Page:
In addition, we’ve paid some attention to the styling, going back to standard Android styles in many cases rather than trying to override it with green, which didn’t really work too well. Tom has also come up trumps with some new icons for us!

Here’s a comparison between 2.0 and 2.0.1 – i think it’s starting to look really stylish now!

Update: Buffer 2.0.1 is now available! :)

New Buffer for Android – a couple of tips

I have spent the last 5 weeks working on the all-new Buffer for Android. I’ve learnt a lot about Android and Java, and it has been great fun. I am really happy with version 2.0. It was very exciting to release it to the world last night.

We’ve had a lot of feedback, most of it very positive, thank you to everyone who has tried it and given feedback. There are a few things that i want to mention here.


Time zone issues

At the moment, the API is reporting the time in GMT rather than your local time. This is a mistake from us, and we should have caught that, so sorry about that. I am sure Joel or Tom can get it fixed very soon, and you won’t need to update the Android app, it will just start working for you automatically.

Rest assured that your updates will still be sent according to your schedule, whether you add them through the Android app or through the web. The web will show the correct times for you.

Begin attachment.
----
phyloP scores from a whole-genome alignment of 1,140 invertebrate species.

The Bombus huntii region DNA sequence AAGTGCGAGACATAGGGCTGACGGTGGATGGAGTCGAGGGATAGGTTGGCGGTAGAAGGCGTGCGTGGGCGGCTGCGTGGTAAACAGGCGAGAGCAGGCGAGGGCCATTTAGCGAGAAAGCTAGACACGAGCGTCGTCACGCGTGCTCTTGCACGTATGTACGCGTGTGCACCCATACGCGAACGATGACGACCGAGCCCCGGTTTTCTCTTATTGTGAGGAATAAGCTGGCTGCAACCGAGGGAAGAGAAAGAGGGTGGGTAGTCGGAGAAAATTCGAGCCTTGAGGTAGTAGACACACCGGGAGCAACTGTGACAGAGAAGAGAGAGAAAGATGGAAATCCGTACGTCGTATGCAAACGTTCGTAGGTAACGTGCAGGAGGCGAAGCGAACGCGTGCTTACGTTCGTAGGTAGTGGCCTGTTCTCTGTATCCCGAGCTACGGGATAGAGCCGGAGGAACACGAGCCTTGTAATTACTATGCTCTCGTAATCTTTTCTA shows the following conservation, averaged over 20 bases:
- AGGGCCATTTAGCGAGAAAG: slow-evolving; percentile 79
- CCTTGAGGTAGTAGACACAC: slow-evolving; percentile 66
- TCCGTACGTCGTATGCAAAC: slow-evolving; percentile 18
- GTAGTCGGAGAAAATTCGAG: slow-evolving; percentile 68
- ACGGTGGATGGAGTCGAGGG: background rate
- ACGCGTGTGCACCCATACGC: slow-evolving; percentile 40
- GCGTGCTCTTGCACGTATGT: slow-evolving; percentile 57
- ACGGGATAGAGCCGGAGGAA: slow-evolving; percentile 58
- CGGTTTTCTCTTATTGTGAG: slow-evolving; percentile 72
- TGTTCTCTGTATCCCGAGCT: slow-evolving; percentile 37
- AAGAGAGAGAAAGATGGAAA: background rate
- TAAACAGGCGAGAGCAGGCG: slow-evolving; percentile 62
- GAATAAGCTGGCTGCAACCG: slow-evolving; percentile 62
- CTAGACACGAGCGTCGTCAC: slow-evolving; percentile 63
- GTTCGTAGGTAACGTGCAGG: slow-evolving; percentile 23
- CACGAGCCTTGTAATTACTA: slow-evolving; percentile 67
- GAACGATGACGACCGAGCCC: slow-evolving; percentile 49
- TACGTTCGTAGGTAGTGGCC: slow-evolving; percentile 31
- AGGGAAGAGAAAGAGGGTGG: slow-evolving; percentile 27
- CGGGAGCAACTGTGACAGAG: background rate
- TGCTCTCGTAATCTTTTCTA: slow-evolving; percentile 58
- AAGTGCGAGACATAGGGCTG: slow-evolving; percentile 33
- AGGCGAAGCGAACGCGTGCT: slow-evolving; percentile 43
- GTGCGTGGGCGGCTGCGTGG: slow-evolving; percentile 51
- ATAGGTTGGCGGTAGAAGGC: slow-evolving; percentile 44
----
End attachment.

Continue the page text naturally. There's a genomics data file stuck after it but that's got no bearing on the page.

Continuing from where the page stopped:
Update: Tom has since fixed this issue! :)


No default profile selected

It is possible that you might have no profile selected. You’ll get the message “Please select at least one profile to post from”. I realise this could be annoying. I will make a fix so that if you only have one profile, that one will get selected automatically.

Update: This is fixed in version 2.0.1 which is now available. I’ll keep the following workaround here because it might still be useful.

In the meantime there is a workaround you can use. Go to your Buffer profile settings and click “add default”.

Having done that, go into Buffer on your phone, use the menu to choose Sign out and then sign in again. From now on it will select your profile by default.


Refresh interval